Is the Internet of Things the key to smarter buildings and cities?

Experts say yes. But what’s needed is a point person who makes sure that sensing devices can “talk” to each other.

By John Caulfield

Originally published in Building Design + Construction

Humanscale added sensors to adjustable workstations. Photos courtesy Humanscale.

CallisonRTKL has been working on a museum project in the Northeast where the Internet of Things (IoT) is part of the conversation about improving the building’s energy and operational efficiency, as well as its visitor and employee comfort.

The client was already on board about connecting sensors that monitor the museum’s MEP and HVAC systems, “and wanted to know how it might benefit more” from interconnectivity, recalls Michael Colburn, Associate and Designer with CallisonRTKL’s Technology Design Studio. So the firm incorporated integrated building technologies into the design. When an employee enters the building and “badges in,” the access control system will adjust the temperature and lighting, as well as raise or lower the shades, in that person’s office. The system also turns on switch-controlled outlets, which are turned off when the employee leaves the building.

CallisonRTKL and its client are tapping into the concept of IoT that has actually been around a while. For more than a decade, New York-based CytexOne has been guiding developers toward interconnectivity as a means of elevating their properties’ operations and productivity. The ZigBee Alliance, a nonprofit association with about 450 members, has been promoting its namesake’s open wireless standard for connecting everyday devices since 2002.

What’s stirring up all the excitement and hype about IoT’s transformative potential now are the advances in and ubiquity of smartphone, fiber-optic, and WiFi technologies and installations, coupled with analytical software that, at lightning speed, can make sense of the reams of Big Data aggregated from these devices. This combination is uncovering new insights into human, mechanical, and infrastructure behaviors and patterns.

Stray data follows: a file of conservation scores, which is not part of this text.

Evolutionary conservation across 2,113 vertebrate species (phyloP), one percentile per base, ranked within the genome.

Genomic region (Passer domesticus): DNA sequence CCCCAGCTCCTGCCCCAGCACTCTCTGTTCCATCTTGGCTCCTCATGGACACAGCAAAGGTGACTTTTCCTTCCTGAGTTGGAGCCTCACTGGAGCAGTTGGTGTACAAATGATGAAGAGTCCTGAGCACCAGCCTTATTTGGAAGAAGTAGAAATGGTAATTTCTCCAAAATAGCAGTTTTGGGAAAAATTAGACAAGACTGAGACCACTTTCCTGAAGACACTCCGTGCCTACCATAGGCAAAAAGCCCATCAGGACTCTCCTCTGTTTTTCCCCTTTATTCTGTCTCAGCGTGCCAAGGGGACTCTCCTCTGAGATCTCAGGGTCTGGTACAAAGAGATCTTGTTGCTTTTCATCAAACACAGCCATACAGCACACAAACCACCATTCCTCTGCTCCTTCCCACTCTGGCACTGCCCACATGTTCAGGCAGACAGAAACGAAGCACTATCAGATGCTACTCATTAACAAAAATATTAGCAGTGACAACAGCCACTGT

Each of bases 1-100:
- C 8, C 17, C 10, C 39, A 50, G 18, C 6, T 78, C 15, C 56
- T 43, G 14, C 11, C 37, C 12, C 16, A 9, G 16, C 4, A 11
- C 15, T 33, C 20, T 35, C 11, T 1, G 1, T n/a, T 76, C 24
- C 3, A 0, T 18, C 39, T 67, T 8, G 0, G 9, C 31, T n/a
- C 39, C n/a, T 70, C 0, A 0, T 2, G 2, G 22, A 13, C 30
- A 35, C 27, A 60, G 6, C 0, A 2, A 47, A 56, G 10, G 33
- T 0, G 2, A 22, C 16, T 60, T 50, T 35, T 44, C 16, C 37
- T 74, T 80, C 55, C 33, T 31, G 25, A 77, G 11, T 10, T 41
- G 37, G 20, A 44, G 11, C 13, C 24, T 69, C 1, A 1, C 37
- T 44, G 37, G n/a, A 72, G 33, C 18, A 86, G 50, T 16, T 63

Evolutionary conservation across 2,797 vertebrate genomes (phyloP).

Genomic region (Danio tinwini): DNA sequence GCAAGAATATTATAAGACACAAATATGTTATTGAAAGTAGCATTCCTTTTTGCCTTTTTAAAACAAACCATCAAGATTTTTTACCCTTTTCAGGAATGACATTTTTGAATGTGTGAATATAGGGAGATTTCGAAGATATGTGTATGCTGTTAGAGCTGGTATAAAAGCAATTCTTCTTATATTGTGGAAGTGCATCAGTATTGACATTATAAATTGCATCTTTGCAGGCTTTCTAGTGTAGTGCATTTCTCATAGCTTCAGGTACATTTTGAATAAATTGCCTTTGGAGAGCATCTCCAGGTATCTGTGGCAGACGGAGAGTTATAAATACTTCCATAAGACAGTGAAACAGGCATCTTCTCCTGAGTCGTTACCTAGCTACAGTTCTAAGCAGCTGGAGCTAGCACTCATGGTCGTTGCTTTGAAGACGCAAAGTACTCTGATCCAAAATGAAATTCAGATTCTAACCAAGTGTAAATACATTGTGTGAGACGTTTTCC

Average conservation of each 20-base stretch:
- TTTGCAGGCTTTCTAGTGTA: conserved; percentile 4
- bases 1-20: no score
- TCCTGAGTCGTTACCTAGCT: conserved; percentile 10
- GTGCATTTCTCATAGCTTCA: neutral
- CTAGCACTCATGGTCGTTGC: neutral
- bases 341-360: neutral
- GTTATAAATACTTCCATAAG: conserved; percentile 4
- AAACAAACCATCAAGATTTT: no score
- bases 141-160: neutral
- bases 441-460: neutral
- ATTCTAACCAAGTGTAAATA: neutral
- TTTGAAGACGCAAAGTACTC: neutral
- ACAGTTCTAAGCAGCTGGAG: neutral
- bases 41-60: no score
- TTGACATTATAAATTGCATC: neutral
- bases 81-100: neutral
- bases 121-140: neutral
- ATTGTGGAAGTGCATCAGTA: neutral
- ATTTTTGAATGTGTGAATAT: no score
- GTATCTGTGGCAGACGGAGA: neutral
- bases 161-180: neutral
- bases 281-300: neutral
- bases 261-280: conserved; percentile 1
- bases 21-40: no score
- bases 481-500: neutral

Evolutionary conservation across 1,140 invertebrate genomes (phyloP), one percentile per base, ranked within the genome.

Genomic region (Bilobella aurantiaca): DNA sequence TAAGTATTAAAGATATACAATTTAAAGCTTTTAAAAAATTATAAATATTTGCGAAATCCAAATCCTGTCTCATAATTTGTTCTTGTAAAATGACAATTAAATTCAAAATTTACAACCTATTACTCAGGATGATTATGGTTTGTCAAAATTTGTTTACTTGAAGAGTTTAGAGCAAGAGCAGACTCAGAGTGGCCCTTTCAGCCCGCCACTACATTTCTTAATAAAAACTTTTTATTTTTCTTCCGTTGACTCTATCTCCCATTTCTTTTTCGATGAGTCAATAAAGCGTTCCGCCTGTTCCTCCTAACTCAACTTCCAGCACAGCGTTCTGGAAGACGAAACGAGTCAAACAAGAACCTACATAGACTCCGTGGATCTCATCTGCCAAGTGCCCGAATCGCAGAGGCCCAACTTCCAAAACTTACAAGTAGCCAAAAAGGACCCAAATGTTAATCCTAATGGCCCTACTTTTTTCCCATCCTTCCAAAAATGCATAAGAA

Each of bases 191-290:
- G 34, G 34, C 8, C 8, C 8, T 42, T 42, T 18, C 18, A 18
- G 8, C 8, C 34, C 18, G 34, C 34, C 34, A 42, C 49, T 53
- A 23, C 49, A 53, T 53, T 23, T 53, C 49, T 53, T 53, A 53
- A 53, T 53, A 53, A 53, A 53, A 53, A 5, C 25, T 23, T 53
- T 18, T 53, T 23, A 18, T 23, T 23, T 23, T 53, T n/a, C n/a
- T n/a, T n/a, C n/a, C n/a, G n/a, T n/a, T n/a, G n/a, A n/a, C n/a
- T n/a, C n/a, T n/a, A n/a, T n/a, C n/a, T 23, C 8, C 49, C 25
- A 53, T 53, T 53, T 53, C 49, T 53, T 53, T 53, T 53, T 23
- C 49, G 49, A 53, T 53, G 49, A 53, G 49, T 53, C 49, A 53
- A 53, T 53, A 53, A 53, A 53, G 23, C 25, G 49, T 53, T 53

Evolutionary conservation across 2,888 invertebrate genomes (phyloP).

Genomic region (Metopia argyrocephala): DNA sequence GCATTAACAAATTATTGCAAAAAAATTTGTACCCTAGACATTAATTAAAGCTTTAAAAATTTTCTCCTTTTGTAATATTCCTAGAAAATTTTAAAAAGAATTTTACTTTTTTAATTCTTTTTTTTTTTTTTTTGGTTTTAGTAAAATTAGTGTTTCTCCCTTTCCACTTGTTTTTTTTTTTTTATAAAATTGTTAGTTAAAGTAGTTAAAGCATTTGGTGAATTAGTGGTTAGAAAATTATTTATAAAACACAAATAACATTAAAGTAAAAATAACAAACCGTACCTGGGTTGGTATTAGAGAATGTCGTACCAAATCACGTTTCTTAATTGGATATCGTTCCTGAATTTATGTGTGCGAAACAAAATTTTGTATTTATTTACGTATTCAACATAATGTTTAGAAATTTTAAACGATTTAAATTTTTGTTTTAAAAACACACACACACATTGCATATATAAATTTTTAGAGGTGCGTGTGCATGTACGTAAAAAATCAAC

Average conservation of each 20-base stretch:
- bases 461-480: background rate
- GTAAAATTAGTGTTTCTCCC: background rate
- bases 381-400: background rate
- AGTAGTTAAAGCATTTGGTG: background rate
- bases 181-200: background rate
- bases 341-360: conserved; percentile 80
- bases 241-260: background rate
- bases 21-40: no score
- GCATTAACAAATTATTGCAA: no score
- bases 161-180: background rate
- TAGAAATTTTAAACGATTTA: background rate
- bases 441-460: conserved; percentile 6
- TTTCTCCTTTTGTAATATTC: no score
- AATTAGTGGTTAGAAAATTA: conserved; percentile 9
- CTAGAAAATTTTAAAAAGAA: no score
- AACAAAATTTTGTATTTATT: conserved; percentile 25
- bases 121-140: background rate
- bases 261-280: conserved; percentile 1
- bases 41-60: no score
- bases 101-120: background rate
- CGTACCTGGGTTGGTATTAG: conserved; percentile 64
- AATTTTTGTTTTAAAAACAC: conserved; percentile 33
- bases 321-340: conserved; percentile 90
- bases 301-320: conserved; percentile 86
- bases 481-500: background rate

The office environment is where many AEC and tech experts believe the Internet of Things is having the greatest immediate impact. OfficeIQ, a system devised by Humanscale and Tome Software, uses sensors installed on adjustable workstations and chair casters to track how furniture and rooms are being used. 

A host of IoT apps has emerged, many of them aimed at abetting facilities management. Anyone who wonders about the significance of this trend needs to look no further than the tech giants Apple, Samsung, and Google, each of which is refining its own IoT platform.

“Everything IoT is about enhancing how we engage with the user, and how the user responds to the space,” says Alan Robles, Associate and Experience Designer with Gensler’s Retail Group. “It is both passive and active, and allows us to create a broader palette and more effective space.”

But Robles and other AEC and tech experts caution that while data being generated by devices are voluminous, most “things” still aren’t set up to communicate with each other. As devices remain siloed, so too do buildings, which makes it tougher for urban planners to deploy IoT solutions to draw conclusions from patterns and behaviors as a means toward more habitable and better-run cities.